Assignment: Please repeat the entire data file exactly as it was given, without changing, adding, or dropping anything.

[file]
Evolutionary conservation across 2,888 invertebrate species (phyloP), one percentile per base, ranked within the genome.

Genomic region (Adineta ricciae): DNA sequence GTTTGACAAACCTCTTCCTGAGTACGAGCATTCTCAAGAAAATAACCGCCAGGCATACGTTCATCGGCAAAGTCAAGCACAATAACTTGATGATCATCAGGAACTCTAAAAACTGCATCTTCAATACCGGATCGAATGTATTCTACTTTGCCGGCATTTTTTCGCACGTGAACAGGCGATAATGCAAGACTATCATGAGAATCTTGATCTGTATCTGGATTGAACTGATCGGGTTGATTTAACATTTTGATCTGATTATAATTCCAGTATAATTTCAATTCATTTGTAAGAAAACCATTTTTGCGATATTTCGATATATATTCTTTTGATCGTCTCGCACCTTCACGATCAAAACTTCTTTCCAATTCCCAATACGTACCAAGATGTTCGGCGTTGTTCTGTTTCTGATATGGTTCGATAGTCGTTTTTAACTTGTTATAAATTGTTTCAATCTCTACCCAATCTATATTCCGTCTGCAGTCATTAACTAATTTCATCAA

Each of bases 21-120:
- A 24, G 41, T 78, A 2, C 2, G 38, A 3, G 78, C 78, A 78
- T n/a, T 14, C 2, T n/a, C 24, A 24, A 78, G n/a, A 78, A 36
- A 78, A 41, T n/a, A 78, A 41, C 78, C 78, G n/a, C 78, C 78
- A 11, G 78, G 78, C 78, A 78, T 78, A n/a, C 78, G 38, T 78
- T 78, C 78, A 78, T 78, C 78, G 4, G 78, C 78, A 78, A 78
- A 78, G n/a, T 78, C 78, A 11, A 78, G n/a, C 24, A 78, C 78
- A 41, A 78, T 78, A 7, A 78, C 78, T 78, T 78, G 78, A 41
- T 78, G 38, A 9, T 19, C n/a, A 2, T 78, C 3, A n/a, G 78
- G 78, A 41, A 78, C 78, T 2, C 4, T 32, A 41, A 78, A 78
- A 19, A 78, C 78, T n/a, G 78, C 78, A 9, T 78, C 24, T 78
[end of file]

Evolutionary conservation across 2,888 invertebrate species (phyloP), one percentile per base, ranked within the genome.

Genomic region (Adineta ricciae): DNA sequence GTTTGACAAACCTCTTCCTGAGTACGAGCATTCTCAAGAAAATAACCGCCAGGCATACGTTCATCGGCAAAGTCAAGCACAATAACTTGATGATCATCAGGAACTCTAAAAACTGCATCTTCAATACCGGATCGAATGTATTCTACTTTGCCGGCATTTTTTCGCACGTGAACAGGCGATAATGCAAGACTATCATGAGAATCTTGATCTGTATCTGGATTGAACTGATCGGGTTGATTTAACATTTTGATCTGATTATAATTCCAGTATAATTTCAATTCATTTGTAAGAAAACCATTTTTGCGATATTTCGATATATATTCTTTTGATCGTCTCGCACCTTCACGATCAAAACTTCTTTCCAATTCCCAATACGTACCAAGATGTTCGGCGTTGTTCTGTTTCTGATATGGTTCGATAGTCGTTTTTAACTTGTTATAAATTGTTTCAATCTCTACCCAATCTATATTCCGTCTGCAGTCATTAACTAATTTCATCAA

Each of bases 21-120:
- A 24, G 41, T 78, A 2, C 2, G 38, A 3, G 78, C 78, A 78
- T n/a, T 14, C 2, T n/a, C 24, A 24, A 78, G n/a, A 78, A 36
- A 78, A 41, T n/a, A 78, A 41, C 78, C 78, G n/a, C 78, C 78
- A 11, G 78, G 78, C 78, A 78, T 78, A n/a, C 78, G 38, T 78
- T 78, C 78, A 78, T 78, C 78, G 4, G 78, C 78, A 78, A 78
- A 78, G n/a, T 78, C 78, A 11, A 78, G n/a, C 24, A 78, C 78
- A 41, A 78, T 78, A 7, A 78, C 78, T 78, T 78, G 78, A 41
- T 78, G 38, A 9, T 19, C n/a, A 2, T 78, C 3, A n/a, G 78
- G 78, A 41, A 78, C 78, T 2, C 4, T 32, A 41, A 78, A 78
- A 19, A 78, C 78, T n/a, G 78, C 78, A 9, T 78, C 24, T 78